The one thing he wishes, with what’s likely to be his last rational thought as Najet’s soft-downed thighs encircle him, is that he might have had a little warning. The last time he took contraceptive herbs was years ago – and though there are different herbs for women, no honorable Coruscarian male would expect his partner to attend to such things.
“Where are you with the moon?” he asks. “I didn’t prepare for this, but we can be careful.”
Najet’s languid gaze clears with a blink. It holds him with tenderness for a long time before she speaks, cautiously choosing her words.
“Must we? Be careful? I mean… I think I’d be so happy. In that event.”
An unspoken question hangs on her parted lips. And it stuns him, how little he must consider his answer. Such a responsibility, now, would be madness. But all he can feel is longing, and all he can see are the faces of the children who take lessons with him in Sphene – the daughters of his apartment concierge. The shy perfectionist who reminds him of Chalcy. The brash, so-called unteachable one who reminds him of himself.
“If there’s a child,” he tells her, “I’ll come home, Naya. And I’ll stay.”
There is something Najet urgently wants to say to this. But it’s a long time… hours, hours of love and heat… before she does.
To think I didn’t even know they’d end up together at first! I find them very sweet and refreshing to write, compared to my main couple (Chalcy and Mica) who are so intense. Hopefully I manage to make them all believable.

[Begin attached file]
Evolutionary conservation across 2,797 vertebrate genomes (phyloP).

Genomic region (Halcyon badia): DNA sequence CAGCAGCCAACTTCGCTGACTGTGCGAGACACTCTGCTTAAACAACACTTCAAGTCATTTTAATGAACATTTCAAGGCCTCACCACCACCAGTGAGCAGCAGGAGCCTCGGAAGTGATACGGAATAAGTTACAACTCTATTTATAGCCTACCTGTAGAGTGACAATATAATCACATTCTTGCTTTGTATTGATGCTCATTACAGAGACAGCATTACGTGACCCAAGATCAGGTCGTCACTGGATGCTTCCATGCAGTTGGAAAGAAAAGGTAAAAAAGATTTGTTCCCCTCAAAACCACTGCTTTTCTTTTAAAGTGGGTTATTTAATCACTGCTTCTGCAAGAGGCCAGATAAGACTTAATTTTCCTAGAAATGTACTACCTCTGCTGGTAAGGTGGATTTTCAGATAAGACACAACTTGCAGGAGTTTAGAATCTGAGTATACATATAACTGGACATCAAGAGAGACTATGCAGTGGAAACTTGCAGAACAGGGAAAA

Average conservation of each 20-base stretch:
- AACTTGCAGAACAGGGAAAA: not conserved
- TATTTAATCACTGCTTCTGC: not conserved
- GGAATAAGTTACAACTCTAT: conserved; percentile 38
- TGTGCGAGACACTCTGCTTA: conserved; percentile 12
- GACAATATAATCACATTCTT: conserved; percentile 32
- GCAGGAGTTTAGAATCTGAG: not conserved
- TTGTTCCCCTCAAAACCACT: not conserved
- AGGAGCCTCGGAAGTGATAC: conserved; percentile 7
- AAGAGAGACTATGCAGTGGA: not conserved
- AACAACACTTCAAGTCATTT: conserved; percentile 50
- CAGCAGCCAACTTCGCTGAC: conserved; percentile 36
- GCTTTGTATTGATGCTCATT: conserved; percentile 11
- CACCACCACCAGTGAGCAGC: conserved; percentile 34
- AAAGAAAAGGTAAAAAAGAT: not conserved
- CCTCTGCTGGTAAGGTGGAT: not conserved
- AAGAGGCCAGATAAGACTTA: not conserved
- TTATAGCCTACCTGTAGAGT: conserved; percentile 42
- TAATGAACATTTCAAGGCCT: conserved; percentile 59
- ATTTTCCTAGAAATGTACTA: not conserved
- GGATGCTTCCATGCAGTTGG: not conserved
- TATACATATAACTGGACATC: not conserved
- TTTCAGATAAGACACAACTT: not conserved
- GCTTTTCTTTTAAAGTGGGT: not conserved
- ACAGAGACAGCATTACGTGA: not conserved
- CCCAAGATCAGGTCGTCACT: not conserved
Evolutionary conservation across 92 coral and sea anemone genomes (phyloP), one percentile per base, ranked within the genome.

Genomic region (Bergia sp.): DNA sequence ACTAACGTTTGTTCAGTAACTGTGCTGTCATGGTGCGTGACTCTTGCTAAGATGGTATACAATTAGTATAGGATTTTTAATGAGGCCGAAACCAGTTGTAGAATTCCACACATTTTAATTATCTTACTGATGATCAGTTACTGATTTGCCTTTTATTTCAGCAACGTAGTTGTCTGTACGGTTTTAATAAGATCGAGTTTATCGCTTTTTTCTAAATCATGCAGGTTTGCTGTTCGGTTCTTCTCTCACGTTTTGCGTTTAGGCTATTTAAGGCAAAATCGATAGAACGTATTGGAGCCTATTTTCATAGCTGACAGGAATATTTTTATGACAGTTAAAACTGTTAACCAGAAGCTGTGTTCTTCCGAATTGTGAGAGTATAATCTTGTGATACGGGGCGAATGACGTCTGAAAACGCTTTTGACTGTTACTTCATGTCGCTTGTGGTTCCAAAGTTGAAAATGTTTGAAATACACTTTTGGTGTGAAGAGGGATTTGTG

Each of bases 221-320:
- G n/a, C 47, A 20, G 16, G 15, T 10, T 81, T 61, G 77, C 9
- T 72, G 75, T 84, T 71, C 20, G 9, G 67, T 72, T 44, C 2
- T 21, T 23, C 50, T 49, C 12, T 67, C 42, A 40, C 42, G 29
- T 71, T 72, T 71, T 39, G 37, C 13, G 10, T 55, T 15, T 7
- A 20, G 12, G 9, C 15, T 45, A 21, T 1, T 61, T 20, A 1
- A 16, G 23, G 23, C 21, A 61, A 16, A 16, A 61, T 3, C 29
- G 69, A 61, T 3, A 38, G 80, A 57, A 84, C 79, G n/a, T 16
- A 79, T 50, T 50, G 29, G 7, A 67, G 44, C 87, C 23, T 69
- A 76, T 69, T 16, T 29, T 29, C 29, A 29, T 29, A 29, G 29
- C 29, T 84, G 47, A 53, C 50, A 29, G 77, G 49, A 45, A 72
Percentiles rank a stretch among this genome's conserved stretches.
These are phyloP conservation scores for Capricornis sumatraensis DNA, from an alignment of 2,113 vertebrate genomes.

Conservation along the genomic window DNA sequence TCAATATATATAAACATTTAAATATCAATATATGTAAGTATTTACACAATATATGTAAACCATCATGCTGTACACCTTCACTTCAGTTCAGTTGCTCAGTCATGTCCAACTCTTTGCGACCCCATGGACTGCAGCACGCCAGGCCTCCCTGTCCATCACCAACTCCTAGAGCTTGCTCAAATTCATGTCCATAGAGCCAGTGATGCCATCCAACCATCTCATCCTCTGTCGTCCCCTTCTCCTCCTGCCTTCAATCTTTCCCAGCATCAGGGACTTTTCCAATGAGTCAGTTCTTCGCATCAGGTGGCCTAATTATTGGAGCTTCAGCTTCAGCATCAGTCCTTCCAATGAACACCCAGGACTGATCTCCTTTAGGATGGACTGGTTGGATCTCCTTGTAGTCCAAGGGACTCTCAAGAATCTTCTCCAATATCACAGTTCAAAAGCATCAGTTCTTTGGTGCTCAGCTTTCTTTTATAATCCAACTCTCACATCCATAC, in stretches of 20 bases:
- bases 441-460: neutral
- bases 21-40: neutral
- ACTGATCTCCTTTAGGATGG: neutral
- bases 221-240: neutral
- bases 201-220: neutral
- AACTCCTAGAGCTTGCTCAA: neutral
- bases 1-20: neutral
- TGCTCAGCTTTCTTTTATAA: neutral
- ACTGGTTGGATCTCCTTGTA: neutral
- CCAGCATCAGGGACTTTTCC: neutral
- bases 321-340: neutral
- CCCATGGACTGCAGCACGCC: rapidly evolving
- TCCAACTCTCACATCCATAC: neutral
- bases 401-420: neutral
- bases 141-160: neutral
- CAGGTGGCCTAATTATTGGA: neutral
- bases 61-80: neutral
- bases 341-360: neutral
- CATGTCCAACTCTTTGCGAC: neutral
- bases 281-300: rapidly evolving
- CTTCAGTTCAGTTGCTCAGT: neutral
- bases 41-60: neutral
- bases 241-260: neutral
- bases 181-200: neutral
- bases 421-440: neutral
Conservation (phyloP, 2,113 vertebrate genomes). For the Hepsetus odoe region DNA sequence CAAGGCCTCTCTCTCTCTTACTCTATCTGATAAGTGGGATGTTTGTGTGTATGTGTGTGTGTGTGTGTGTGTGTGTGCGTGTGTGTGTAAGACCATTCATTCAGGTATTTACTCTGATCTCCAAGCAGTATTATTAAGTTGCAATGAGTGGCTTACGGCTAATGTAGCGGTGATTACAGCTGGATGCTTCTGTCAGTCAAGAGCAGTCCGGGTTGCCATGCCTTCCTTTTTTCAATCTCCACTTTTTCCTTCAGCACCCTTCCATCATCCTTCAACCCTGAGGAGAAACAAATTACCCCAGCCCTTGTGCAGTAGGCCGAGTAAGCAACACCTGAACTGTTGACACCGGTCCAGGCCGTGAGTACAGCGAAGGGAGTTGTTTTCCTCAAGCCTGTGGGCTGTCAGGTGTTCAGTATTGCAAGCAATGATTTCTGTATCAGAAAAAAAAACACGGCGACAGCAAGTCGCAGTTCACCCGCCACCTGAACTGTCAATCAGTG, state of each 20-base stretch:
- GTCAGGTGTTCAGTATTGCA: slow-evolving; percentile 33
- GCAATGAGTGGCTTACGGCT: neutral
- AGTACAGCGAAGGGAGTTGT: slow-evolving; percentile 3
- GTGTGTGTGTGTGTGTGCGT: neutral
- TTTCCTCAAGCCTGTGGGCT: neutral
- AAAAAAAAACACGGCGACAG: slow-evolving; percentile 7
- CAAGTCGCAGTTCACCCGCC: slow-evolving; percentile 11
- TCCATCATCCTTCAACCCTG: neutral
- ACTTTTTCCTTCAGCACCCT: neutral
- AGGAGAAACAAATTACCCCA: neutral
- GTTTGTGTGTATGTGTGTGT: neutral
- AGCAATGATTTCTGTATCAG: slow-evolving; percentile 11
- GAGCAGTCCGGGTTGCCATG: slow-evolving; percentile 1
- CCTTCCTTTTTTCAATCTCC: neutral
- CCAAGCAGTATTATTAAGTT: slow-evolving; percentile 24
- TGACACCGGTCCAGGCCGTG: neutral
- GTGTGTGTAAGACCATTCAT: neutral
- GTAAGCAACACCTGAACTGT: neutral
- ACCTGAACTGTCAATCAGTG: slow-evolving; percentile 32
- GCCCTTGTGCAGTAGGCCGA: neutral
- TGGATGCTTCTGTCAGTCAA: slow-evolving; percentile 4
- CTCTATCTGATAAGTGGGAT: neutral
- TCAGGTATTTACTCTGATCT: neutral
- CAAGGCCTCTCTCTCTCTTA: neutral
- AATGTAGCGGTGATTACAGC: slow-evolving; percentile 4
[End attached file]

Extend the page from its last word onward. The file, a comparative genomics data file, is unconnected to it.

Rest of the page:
Oh and there’s a third thing! The Chamber Magazine was nice enough to publish a little interview with me, if you’re interested in writerly process type things. (And they’re still accepting submissions!)
Now let’s see, what is the perfect Nix and Najet song… Ah.
Photo via Pixabay https://pixabay.com/users/pasja1000-6355831/
If we wrote what we said, one might think it a code
and so we seem already to outsiders, speaking in
anacoluthons, clear enough to each other, mostly–
this page, torn from an obscure imprint, is what
I saved from that voyage of lost images, and I am
by being there again, a ghost in Taos, looking up
that ladder that led to nowhere, and into the red,
weeping eyes of Nuestra Señora de la Soledad, and
listening to Blue Spruce Standing Deer’s memories
of his grandfather, bringing us into so many worlds
all at once.
This page from Gertrude Stein’s portrait of Mabel.
There were more but I kept only this one — why? —
and why these lines to spark just one poem of us,
that code to speak our language which is also bent
and alone and abandonment and not vanishing,
from some synchronicity, from one of our alternate
eras; I still want them to find one day a trove of clues
to our escape, that last great joke on civilization, that